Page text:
In my video the wind was about 12-15 knots (I thought it was less than 10 when I choose this kite size) and the boat speed was about 10 knots I think ( not sure I have little experience in boat speed estimation); there are some driving specificities like upwind turns that are more tricky than gibes (on a small boat, if you loose the dynamics, since there is a (impressive) risk to be pulled rearward by the kite, then hard to drive the boat and risk to damage the boat), but overall it is quite easy if you know how to drive a kite and a sail boat (the passenger had his first (memorable) trip on a boat on this video ...
It is quite open to the kite design choice, LEI or closed cell kite, everythink works (like on snowkiting) ; having to optimized it for a slow and heavy boat, I would agree with this :
tomtom wrote: ↑
Tue Mar 19, 2019 5:26 pm
Grunty kite is kite with profile optimized for low flying speed - so it has "grunt" even while flying slow. Typically this means deep heavy cambered profile.
Looping the kite can solve low boat speed - although only downwind.
... and indeed go for a grunty kite rather than high L/D ratio kite like race foilers, in order to get more “torque” as it has been explained, but also stability and relaunch; relaunch requires to have a good keel and put the boat perpendicular to wind (but certainly less sensitive for a >1 ton boat); maybe a nasa wing is however a bit exaggerated if you want to keep an acceptable wind rang and upwind angle (and not relaunchable);
For a little boat like 420 or the Lynx model on the video, the kite size should be approx the same as for kiteboarding; it can be even smaller (since you do not have the limitations of both waterstart and upwind planning), it works but just involve less boat speed; I tried with 15m and 12m foil kites and also 9m and 14m LEI (inflatable kites) ; so the bigger the best , but I would not go for a far larger kite than kiteboarding (depending on wind range off course) since the higher force may lead to accelerated wear if you use a serial model of kite;
I sometimes attach the kite to myself because a fixed point will give you almost no signs of over-power (and kite/line damage) . At least , when attached to you, you are ejected from the boat in a high gust, rather than damaging kite or boat ( better for a test but not in your application) ; but when you are in the suitable wind range, having a fixed point is faaaar more comfortable (and you can move more easily walk around the boat without changing the pull point) ; attachment point needs to be close to the keel to avoid impacts of kite directions and wind gusts on the boat directions; the lower it is , the less boat inclination you get , so I prefer a lower attachment point, for passenger comfrots and keel efficiency; be careful it should withstand all traction directions from horizontal to vertical, but also 360 degree angles ; overall you get a good stability of the boat, almost comparable to a standard sail;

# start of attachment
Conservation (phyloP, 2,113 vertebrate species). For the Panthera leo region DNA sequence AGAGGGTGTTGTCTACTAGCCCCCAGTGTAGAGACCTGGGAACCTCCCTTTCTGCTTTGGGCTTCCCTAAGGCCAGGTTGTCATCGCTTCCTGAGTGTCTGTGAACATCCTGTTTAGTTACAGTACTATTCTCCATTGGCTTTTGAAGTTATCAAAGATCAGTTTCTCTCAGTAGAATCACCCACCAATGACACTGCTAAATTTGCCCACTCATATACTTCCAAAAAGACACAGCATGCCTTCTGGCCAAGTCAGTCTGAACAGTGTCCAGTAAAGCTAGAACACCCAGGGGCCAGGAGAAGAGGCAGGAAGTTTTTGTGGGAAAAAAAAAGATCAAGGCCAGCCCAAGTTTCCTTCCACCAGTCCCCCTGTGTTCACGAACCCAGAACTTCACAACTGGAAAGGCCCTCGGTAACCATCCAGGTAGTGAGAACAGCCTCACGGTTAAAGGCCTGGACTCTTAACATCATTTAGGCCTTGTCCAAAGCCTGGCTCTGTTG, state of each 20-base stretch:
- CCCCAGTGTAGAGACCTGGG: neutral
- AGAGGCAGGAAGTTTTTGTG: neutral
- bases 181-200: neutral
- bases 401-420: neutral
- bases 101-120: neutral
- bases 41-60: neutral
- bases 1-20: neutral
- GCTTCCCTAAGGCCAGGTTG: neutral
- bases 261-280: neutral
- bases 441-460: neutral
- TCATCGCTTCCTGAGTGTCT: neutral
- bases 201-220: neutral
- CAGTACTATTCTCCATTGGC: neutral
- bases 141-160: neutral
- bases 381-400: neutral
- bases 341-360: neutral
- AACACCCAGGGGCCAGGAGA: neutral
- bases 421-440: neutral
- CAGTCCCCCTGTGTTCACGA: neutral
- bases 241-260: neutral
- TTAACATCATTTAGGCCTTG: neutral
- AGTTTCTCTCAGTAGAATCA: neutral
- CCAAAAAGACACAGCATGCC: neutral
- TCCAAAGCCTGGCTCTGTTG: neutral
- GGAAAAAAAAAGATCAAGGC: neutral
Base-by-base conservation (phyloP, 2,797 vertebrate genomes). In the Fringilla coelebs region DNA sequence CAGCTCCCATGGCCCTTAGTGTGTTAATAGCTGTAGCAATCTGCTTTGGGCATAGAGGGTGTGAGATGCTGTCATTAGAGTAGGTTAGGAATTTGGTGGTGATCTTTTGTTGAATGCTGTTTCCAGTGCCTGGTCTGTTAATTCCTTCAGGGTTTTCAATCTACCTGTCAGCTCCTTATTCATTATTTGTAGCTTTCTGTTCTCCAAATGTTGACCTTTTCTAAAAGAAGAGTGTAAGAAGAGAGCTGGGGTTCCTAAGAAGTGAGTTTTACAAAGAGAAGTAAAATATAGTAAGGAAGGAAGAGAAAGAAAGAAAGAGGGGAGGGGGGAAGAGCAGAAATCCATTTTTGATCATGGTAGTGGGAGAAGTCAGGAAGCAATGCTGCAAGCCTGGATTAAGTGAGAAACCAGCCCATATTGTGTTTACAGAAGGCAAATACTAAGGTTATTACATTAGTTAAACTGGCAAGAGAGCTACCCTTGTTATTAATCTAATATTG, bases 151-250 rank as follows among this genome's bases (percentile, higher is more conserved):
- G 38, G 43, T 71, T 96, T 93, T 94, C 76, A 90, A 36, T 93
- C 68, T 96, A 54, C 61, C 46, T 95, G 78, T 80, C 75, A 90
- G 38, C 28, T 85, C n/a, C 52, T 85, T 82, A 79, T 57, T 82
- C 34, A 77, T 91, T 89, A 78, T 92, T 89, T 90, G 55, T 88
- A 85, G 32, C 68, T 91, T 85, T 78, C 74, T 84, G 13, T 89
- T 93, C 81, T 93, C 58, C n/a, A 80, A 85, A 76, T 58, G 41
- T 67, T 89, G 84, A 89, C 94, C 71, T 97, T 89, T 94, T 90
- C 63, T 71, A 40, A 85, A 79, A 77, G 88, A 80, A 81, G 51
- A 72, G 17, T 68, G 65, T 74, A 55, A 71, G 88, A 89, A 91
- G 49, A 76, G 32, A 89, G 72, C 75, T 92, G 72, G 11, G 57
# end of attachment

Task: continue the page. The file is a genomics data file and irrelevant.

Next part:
Now, about automatic driving : having a full auto-pilot system seems tricky, but … I am quite sure (not tested however) that you can get a kind of auto-stable kite , in the altitude you want (so enabling the actual pulling of the boat), by taking advantage of the large width of your boat : indeed , by routing the rear lines through pulleys at portside and starboard extremities of the boat (i.e. left and right extremities, at keel level approx) and then after the pulley, connect them at the boat center to a kite bar or a trolley ; indeed, (during a travel perpendicular to the wind will be the most remarquable), when the kite starts to go down to the water, it will pull on the upper rear line of the kite which will force it to get back upward ( and reversally); you will even be able to set this neutral balance altitude point by just relocating the trolley closer to starboard or portside;
Be carefull, kite will be more tensioned than kitesurfing, so it may wear more rapidly ; you need strong lines, and strong kite.
A (old or recent , whatever) Peter Lynn arc model could be a good candidate , as it is solid , robust in time, and has an auto-zenith ability on front line that could ease the start of the kite in the middle of the water with less operators ( but not tested) ; and you can find very cheap ones for your first tests ( I think it is not worth spending the price of a Soul at the start …)
Hope this enlight a bit your research ...